By Christine Paluf
Selling tickets like hotcakes, Gnarls Barkley has had quite the ride. Producer Danger Mouse and partner Cee Lo are the face of the chart-topping duo that represent the Gnarls name, but the success that their hit single, “Crazy,” has raised the question, who is this guy anyway?
Gnarls’ popularity is evident by looking at their ticket sales, like for tonight’s sold-out concert at Summer Stage in New York City’s Central Park. The $35 tickets are long-gone, and very few are still available on secondary sites. The leading sites are fresh out, leaving only a couple tickets on TicketsNow for $170 each, and TickCo selling tickets for $200.
Making history on both ends of the charts, the duo debuted on the UK charts at number one after download sales were so high, and after nine weeks at number one, they pulled themselves from the chart. Removed from record stores, the rules only allow a song to remain on the charts for two weeks, and after one week the song remained at number 2, slipped to number 9 and was gone. It was the fastest shoot up to number one, and the fastest drop off the charts completely ever.
But who’s really behind this ‘Gnarls Barkley’ fellow? Does he really exist? One part of the face of Gnarls Barkley is Danger Mouse. He’s also known as Brian Burton, the successful producer if Jay Z’s “Grey Album” which blends the stylings of the rapper with Beatles tracks behind. He has also worked with the Gorillaz, even being named producer of the year for that involvement. He lends his funky, psychedelic and at times hard-hitting influence to each project.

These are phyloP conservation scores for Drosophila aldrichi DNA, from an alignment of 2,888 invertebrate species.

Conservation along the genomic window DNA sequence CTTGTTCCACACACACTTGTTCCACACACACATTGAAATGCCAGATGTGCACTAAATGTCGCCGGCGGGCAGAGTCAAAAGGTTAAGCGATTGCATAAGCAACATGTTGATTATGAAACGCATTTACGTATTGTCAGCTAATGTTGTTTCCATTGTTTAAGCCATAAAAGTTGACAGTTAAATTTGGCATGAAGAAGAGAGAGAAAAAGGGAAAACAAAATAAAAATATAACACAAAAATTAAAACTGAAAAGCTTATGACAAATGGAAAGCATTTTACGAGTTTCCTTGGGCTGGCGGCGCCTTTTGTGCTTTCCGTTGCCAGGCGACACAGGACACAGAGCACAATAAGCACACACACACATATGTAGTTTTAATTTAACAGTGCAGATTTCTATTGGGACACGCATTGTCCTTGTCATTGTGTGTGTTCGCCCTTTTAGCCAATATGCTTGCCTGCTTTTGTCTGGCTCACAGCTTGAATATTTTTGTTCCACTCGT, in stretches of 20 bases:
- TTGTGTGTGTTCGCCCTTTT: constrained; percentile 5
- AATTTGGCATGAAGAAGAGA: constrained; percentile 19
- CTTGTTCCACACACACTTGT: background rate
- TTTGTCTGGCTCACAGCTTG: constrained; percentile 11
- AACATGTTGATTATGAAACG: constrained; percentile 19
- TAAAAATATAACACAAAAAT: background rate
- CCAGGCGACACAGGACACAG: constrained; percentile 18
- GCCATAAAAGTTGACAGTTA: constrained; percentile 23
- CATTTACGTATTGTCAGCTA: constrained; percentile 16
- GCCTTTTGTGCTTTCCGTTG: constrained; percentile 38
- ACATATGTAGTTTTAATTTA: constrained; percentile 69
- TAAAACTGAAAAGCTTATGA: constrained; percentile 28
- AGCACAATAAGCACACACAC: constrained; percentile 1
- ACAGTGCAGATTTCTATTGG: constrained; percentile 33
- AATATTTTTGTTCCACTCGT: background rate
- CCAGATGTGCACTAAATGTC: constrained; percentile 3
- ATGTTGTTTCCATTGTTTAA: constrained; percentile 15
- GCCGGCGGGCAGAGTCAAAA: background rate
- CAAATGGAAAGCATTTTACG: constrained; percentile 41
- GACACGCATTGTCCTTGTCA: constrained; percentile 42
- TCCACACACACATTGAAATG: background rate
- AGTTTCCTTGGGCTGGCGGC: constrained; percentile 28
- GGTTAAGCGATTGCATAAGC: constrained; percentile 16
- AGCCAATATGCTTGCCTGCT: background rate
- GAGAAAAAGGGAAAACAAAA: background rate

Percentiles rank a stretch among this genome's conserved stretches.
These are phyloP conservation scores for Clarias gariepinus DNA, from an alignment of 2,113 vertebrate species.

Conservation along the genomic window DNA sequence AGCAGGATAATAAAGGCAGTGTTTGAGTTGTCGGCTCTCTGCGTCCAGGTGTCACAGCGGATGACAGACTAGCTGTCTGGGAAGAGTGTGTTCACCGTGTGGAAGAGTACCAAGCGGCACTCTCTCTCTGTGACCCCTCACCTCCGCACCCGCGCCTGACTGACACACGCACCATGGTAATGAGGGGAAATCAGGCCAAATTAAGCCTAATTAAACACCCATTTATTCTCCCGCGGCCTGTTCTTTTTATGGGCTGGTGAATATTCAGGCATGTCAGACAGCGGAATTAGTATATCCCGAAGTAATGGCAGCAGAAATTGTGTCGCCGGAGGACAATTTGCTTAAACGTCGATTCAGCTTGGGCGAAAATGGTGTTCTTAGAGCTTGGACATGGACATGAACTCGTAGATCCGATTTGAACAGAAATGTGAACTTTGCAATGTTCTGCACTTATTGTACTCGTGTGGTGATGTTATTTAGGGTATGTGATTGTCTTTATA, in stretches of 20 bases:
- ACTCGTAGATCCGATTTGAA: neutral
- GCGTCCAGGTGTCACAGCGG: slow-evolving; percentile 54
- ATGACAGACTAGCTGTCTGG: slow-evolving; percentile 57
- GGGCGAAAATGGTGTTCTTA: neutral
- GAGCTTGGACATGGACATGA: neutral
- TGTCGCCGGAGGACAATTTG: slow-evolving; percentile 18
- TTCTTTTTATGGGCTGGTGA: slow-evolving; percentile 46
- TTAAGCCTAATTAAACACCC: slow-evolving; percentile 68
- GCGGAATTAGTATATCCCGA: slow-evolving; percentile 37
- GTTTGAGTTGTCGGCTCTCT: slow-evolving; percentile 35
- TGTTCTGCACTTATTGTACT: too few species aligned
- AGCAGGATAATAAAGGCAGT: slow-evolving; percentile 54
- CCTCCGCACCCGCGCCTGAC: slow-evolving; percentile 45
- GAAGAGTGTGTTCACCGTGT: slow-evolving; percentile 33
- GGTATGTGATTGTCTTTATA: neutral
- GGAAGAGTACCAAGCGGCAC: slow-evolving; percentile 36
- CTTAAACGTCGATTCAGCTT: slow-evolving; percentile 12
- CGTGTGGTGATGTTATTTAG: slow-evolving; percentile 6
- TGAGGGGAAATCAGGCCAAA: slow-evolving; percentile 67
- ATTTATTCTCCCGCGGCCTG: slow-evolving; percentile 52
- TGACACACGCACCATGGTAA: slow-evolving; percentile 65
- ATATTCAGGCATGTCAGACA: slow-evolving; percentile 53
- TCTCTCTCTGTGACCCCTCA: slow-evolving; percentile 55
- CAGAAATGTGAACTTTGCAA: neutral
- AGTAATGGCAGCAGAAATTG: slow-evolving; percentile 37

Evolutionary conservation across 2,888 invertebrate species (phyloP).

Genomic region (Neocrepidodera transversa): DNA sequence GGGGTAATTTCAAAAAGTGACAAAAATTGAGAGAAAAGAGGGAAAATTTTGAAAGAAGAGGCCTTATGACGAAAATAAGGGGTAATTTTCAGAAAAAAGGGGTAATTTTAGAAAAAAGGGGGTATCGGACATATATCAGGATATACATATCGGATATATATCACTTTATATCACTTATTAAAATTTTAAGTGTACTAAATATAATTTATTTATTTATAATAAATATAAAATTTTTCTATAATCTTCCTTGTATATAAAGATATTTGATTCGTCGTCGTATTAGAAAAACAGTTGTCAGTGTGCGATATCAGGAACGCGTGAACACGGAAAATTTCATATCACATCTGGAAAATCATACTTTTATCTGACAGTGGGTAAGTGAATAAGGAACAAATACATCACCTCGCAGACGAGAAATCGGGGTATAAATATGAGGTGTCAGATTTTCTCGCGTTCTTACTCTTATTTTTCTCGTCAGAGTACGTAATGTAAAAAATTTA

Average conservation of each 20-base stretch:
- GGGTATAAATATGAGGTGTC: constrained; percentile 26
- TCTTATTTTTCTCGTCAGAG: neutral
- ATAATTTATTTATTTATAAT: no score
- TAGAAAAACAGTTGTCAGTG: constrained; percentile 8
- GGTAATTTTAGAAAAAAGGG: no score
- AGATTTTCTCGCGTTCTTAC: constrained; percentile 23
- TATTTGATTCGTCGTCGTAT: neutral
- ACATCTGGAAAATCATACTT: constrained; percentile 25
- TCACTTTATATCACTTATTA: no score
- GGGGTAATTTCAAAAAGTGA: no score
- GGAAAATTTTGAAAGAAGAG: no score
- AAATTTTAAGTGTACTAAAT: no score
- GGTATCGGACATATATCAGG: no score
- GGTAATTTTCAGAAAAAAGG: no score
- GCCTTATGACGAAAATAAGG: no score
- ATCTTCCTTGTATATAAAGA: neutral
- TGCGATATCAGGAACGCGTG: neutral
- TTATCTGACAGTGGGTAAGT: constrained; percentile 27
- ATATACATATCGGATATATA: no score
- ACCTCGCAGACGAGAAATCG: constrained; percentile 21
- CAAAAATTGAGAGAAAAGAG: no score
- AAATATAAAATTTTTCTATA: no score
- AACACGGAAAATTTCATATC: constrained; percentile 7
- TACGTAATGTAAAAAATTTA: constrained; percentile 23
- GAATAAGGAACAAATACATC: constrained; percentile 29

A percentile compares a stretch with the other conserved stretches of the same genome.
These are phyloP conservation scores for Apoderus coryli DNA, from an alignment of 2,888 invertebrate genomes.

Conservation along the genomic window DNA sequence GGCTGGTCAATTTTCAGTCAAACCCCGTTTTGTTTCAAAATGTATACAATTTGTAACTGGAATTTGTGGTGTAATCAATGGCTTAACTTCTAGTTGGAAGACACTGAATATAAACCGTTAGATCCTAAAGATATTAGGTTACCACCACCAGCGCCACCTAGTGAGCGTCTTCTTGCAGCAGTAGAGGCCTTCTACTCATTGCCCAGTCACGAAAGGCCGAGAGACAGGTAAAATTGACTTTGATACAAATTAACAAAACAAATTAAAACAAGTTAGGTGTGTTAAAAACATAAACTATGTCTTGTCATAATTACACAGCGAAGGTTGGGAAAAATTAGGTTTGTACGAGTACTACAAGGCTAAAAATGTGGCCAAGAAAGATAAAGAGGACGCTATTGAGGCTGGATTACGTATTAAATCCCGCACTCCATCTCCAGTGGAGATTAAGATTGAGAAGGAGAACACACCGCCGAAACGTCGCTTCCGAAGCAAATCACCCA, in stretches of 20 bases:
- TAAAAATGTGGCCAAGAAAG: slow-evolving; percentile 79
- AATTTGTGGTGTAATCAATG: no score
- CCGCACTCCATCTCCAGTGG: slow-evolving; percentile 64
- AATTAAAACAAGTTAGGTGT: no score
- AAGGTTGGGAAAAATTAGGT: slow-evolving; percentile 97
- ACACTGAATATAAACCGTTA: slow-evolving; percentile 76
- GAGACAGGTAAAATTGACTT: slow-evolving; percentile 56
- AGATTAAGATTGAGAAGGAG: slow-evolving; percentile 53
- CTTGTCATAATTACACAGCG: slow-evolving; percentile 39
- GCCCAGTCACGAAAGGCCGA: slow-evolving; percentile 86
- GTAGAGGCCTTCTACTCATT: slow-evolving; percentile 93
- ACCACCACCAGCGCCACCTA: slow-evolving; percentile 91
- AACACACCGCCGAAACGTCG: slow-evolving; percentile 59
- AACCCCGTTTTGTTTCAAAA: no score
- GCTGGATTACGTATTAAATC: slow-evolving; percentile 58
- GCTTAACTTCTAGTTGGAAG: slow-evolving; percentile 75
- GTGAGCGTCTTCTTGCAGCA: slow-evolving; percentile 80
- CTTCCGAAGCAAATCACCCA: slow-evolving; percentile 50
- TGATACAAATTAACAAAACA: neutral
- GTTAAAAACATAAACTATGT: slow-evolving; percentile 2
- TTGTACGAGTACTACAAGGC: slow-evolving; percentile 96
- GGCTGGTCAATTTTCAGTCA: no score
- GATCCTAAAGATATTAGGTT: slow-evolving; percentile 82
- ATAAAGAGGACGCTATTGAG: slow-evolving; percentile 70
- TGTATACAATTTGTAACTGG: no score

The other half of the duo is Cee Lo Green, or Thomas Calloway, whose gospel and blues influenced singing helped propel “Crazy” to the top. The man is stuffed with soul, drawing his influence from late greats such as James Brown and Sly Stone.
The southeastern US feel to the album has prompted some to ask not only who, but where Gnarls Barley is. Many speculate that South Carolina may be his home, which others have responded that there’s a better chance that he resides in Europe.
Whether he really exists or not is the better question, as Cee Lo and Danger Mouse have admitted the name came from friends who were playing with different combinations. Not strangers to innovation, their US populariaty rose with their appearance at the MTV Movie Awards in full Star-Wars getup. Seeing a StormTrooper snap the bass while Chewy takes the drums gives a good impression of how outlandish and fun this group can get. And they take the same attitude toward their music, mixing styles that span the decades, and bring a diver following.
Their broad appeal has made them a great cross-over group, hitting a chord with the mainstream radio listeners and their parents alike. The call-back to the sounds of smooth soul sprinkled with modern hip hop and funk make it a favorite for the whole family…which isn’t always the coolest place to be.
But a teen-targeted band they are not, though they do have a MySpace presence like every other group out there. Their version of the Violent Femme’s “Gone Daddy Gone” has been listened to over a million times, and that’s only on one of the many sites dedicated to this duo.
But to question whether Gnarls Barkley really exists somewhere, and what part he may have played in the success of the group named for him, is a question left unanswered to date. Whoever or whatever he represents, it’s working.